- Roderick T. Long — Dr. Long is Professor of Philosophy at Auburn University. An Aristotelean/Wittgensteinian in philosophy and a left-libertarian market anarchist in social theory, he is President of the Molinari Institute and Molinari Society; a Senior Scholar of the Ludwig von Mises Institute; editor of The Industrial Radical; co-editor of the Journal of Ayn Rand Studies and Anarchism/Minarchism: Is a Government Part of a Free Country?; co-founder (more or less) of the Alliance of the Libertarian Left; author of Reason and Value: Aristotle versus Rand (2000) and Wittgenstein, Austrian Economics, and the Logic of Action (forthcoming from Routledge); a member of the board of the Foundation for a Democratic Society and the advisory board of the Center for a Stateless Society; past editor of the Journal of Libertarian Studies; and past president of the Alabama Philosophical Society. He received his philosophical training at Harvard (A.B. 1985) and Cornell (Ph.D. 1992) and has taught at the University of North Carolina at Chapel Hill and the University of Michigan.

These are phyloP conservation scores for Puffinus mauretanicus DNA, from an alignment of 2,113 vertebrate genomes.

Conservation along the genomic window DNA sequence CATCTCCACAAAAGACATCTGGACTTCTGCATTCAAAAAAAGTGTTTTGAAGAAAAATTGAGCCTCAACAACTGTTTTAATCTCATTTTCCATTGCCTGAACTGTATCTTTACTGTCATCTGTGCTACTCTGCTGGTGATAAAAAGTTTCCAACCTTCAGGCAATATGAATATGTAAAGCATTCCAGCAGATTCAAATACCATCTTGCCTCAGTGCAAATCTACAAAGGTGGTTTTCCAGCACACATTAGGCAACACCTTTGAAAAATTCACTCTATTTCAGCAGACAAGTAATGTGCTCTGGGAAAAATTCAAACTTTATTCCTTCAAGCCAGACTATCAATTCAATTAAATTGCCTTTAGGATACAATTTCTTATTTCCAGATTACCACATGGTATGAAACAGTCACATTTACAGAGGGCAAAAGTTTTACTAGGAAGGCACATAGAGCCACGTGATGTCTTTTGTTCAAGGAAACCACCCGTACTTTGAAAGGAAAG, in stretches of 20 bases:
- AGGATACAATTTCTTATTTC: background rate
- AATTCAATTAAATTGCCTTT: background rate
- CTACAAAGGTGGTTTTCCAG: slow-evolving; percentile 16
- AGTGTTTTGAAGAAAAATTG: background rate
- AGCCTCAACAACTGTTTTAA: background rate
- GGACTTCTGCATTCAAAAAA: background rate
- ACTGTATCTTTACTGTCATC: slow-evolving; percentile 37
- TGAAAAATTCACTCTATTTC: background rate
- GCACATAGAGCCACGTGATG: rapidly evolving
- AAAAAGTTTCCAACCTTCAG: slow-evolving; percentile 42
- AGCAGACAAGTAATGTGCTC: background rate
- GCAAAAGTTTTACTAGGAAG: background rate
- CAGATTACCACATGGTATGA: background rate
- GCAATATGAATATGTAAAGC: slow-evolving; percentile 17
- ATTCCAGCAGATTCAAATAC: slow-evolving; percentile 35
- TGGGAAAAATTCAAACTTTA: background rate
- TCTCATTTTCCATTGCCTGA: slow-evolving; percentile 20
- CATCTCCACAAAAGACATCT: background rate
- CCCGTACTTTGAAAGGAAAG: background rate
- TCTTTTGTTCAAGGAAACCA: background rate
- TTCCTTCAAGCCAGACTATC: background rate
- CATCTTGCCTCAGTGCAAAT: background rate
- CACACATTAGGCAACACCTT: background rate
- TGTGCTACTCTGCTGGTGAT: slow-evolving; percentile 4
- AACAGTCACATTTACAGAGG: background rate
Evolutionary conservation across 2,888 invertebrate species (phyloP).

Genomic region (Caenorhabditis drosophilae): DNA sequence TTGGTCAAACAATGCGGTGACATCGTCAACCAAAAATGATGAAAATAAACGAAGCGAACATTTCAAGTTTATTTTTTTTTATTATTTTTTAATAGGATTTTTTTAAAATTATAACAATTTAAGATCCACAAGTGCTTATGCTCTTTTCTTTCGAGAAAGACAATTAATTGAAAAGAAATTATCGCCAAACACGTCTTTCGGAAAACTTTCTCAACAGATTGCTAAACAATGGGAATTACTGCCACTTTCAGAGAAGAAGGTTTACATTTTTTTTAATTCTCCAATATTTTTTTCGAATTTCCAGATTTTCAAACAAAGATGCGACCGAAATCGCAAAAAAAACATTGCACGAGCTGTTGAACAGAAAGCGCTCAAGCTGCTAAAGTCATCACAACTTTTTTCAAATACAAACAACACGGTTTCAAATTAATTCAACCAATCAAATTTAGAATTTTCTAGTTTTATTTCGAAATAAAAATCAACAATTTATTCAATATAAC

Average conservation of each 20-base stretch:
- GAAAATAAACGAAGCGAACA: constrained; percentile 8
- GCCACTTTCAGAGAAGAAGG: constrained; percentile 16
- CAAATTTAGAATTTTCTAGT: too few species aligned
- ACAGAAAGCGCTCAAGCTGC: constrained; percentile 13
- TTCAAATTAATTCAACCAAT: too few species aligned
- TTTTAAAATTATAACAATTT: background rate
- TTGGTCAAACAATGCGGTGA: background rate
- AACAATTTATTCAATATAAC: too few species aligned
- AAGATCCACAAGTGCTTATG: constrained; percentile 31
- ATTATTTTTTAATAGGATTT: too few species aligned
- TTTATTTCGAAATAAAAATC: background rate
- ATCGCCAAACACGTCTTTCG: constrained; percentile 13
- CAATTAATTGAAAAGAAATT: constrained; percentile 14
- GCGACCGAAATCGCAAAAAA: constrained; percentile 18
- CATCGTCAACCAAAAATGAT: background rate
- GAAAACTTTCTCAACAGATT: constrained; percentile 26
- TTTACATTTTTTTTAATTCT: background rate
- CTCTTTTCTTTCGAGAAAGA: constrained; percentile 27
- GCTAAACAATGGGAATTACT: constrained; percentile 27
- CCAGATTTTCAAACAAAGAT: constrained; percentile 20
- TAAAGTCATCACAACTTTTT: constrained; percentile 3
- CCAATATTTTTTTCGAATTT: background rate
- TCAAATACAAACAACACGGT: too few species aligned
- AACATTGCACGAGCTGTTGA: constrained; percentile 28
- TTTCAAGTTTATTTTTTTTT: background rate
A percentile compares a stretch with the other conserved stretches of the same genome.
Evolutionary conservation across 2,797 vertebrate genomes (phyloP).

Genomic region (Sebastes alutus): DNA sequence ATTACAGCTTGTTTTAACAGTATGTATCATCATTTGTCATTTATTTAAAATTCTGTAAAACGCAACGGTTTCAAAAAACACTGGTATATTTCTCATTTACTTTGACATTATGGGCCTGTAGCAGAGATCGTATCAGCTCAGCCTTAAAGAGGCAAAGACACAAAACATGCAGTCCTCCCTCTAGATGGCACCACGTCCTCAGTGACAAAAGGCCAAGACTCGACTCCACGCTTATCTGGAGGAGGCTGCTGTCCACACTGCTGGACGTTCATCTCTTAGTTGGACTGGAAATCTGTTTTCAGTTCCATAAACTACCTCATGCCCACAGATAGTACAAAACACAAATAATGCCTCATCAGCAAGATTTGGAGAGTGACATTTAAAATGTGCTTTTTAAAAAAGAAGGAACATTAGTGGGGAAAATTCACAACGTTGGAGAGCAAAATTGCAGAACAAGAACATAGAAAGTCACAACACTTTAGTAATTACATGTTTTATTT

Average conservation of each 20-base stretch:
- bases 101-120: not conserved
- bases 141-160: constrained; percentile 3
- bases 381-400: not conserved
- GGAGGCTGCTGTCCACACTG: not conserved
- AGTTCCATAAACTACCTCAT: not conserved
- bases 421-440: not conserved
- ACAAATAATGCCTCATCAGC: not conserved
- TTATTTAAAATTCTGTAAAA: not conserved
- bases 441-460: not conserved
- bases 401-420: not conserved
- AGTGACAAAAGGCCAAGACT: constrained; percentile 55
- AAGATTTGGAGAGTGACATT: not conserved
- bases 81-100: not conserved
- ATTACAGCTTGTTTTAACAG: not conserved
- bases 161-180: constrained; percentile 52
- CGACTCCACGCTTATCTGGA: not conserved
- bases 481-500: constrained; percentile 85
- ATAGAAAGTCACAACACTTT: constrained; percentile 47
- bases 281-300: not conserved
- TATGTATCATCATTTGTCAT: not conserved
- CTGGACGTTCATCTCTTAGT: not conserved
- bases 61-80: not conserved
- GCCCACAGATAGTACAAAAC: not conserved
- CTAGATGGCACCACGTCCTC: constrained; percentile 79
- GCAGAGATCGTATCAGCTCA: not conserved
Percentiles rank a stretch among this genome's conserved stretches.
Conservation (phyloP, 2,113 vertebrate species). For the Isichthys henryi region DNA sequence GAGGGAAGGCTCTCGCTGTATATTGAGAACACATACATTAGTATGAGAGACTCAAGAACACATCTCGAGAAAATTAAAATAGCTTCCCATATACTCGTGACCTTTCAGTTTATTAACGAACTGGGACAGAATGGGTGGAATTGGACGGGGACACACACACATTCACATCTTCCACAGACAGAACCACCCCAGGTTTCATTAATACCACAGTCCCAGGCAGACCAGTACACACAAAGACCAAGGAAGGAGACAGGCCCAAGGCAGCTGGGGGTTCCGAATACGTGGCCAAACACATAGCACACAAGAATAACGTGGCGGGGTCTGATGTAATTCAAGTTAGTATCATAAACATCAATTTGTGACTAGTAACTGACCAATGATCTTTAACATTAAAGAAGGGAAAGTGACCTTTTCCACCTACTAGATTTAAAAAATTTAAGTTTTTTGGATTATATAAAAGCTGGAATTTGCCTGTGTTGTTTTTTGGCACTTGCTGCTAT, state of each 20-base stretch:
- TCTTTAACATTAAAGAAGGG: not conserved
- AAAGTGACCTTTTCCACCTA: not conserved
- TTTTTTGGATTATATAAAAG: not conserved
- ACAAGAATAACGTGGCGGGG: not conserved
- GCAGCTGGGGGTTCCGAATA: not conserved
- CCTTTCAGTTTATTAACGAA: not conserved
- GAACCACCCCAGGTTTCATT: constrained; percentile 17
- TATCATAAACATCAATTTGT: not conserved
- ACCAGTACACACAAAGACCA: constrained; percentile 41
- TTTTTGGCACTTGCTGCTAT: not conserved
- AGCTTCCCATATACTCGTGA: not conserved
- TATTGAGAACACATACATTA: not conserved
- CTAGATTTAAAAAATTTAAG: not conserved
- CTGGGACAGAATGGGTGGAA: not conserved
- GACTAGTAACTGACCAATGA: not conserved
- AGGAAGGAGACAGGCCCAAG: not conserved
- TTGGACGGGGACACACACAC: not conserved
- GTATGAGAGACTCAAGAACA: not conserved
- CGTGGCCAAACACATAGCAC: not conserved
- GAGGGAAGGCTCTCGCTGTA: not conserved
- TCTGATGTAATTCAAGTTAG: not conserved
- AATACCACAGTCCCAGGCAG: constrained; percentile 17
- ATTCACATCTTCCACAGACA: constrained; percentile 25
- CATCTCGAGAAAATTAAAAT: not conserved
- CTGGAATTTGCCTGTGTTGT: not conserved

- Michael Masnick — Mike Masnick is the founder and CEO of Floor64. In addition to providing the strategic direction for the company, Mike oversees all editorial aspects of the Floor64’s public and customer sites. Mike’s insight into the realms of business and technology are the basis for his frequent posts to the award winning Techdirt blog. The widely followed, often quoted blog was launched in 1997. Prior to founding Floor64 Inc., Mike worked in business development and marketing at Release Software, an e-commerce startup, and in marketing at Intel. Mike has a bachelor’s degree in Industrial and Labor Relations and an MBA, both from Cornell University.